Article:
Brent crude oil prices rose to a monthly average of $50/b in December, partly because of continued news about the viability of multiple COVID-19 vaccines. In early January, Brent reached its highest price in 10 months after Saudi Arabia announced unilateral cuts to its crude oil production in addition to its OPEC+ commitments. EIA expects Brent crude oil prices will average $53/b in both 2021 and 2022. Saudi Arabia’s unilateral cut means global oil market balances will likely be tighter in early 2021 than EIA had previously expected. EIA expects global oil inventories will fall by 2.3 million b/d in the first quarter of 2021, contributing to Brent prices increasing from an average of $44/b in the fourth quarter of 2020 to $56/b in the first quarter of 2021 (Figure 2).

Figure 2. Brent crude oil price forecast

Despite rising forecast crude oil prices in early 2021, EIA expects upward price pressures will be limited through the forecast period because of large global oil inventories and surplus crude oil production capacity. EIA expects moderate downward crude oil price pressures to emerge beginning in the second quarter of 2021, when global oil production is forecast to rise and cause inventories to draw at slower rates. EIA forecasts that Brent spot prices will average $51/b during the second half of 2021. Upward price pressures reemerge in the forecast during 2022 as a result of global oil inventory draws accelerating compared with the second half of 2021.

Global economic developments and uncertainty surrounding the ongoing COVID-19 pandemic could push oil prices higher or lower than EIA’s current price forecast.

U.S. average regular gasoline and diesel prices increase

The U.S. average regular gasoline retail price increased nearly 7 cents to $2.32 per gallon on January 11, more than 25 cents lower than the same time last year. The Gulf Coast price increased 9 cents to $2.02 per gallon, the East Coast price increased nearly 8 cents to $2.30 per gallon, the Midwest price increased more than 6 cents to $2.22 per gallon, the West Coast price increased more than 4 cents to $2.85 per gallon, and the Rocky Mountain price increased more than 2 cents to $2.21 per gallon.

The U.S. average diesel fuel price increased 3 cents to $2.67 per gallon on January 11, more than 39 cents lower than a year ago. The East Coast price increased more than 5 cents to $2.72 per gallon, the Gulf Coast price increased more than 3 cents to $2.43 per gallon, the West Coast price increased more than 2 cents to $3.14 per gallon, the Midwest price increased more than 1 cent to $2.61 per gallon, and the Rocky Mountain price increased less than 1 cent, remaining virtually unchanged at $2.59 per gallon.

Propane/propylene inventories decline

U.S. propane/propylene stocks decreased by 6.7 million barrels last week to 66.0 million barrels as of January 8, 2021, 1.4 million barrels (2.1%) less than the five-year (2016-2020) average inventory levels for this same time of year. Gulf Coast, Midwest, East Coast, and Rocky Mountain/West Coast inventories declined by 4.3 million barrels, 1.7 million barrels, 0.6 million barrels, and 0.1 million barrels, respectively.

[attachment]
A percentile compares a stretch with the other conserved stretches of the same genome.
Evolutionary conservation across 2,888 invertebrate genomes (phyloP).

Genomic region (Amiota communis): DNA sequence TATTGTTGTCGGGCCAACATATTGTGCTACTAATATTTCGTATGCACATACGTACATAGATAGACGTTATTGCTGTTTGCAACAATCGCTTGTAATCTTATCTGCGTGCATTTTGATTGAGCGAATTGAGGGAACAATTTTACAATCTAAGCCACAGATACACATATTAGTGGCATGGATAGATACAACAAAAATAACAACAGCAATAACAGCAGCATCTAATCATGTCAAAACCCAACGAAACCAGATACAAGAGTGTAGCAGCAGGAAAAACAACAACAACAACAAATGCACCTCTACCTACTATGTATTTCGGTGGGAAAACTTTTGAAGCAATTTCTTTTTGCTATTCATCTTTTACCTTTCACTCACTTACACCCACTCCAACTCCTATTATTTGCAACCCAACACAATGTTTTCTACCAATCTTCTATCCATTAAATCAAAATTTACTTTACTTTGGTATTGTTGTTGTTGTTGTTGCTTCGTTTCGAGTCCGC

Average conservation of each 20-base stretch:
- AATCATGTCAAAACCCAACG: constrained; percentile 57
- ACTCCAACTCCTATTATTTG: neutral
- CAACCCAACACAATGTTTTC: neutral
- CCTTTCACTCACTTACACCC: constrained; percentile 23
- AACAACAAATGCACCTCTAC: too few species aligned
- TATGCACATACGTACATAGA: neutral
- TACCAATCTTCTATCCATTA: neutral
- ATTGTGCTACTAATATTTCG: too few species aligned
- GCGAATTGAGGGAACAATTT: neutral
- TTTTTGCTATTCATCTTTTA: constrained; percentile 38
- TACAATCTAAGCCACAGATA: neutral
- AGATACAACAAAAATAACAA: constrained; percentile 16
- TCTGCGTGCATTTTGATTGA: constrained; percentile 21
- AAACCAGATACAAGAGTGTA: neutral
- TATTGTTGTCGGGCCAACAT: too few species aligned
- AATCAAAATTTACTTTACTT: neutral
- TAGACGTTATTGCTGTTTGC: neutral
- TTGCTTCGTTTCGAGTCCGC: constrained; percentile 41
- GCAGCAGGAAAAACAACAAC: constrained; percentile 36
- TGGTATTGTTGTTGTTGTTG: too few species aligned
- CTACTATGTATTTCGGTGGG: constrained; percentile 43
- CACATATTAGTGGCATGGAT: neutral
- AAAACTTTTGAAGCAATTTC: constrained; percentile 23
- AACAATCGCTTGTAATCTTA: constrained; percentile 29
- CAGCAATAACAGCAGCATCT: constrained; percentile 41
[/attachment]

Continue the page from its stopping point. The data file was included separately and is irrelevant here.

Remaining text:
Residential heating fuel prices increase

As of January 11, 2021, residential heating oil prices averaged almost $2.51 per gallon, nearly 5 cents per gallon above last week’s price but more than 59 cents per gallon lower than last year’s price at this time. Wholesale heating oil prices averaged more than $1.69 per gallon, more than 9 cents per gallon above last week’s price but 34 cents per gallon lower than last year.

Residential propane prices averaged almost $2.09 per gallon, nearly 8 cents per gallon above last week’s price and almost 8 cents per gallon above last year’s price. Wholesale propane prices averaged more than $1.01 per gallon, nearly 12 cents per gallon higher than last week’s price and more than 37 cents per gallon above last year’s price.

For questions about This Week in Petroleum, contact the Petroleum Markets Team at 202-586-4522.


Retail prices (dollars per gallon)

Conventional Regular Gasoline Prices Graph. Residential Heating Oil Prices Graph. On-Highway Diesel Fuel Prices Graph. Residential Propane Prices Graph.
 Retail pricesChange from last
 01/11/21WeekYear
Gasoline 2.317 0.068 -0.253
Diesel 2.670 0.030 -0.394
Heating Oil 2.505 0.047 -0.592
Propane 2.088 0.076 0.078

Futures prices (dollars per gallon*)

Crude Oil Futures Price Graph. RBOB Regular Gasoline Futures Price Graph. Heating Oil Futures Price Graph.
 Futures pricesChange from last
 01/08/21WeekYear
Crude oil 52.24 NA -6.80
Gasoline 1.542 NA -0.118
Heating oil 1.580 NA -0.348
*Note: Crude oil price in dollars per barrel.
Markets were closed on 1/1/2021.

Stocks (million barrels)

U.S. Crude Oil Stocks Graph. U.S. Distillate Stocks Graph. U.S. Gasoline Stocks Graph. U.S. Propane Stocks Graph.
 StocksChange from last
 01/08/21WeekYear
Crude oil 482.2 -3.2 53.7
Gasoline 245.5 4.4 -12.8
Distillate 163.2 4.8 16.0
Propane 66.048 -6.730 -15.756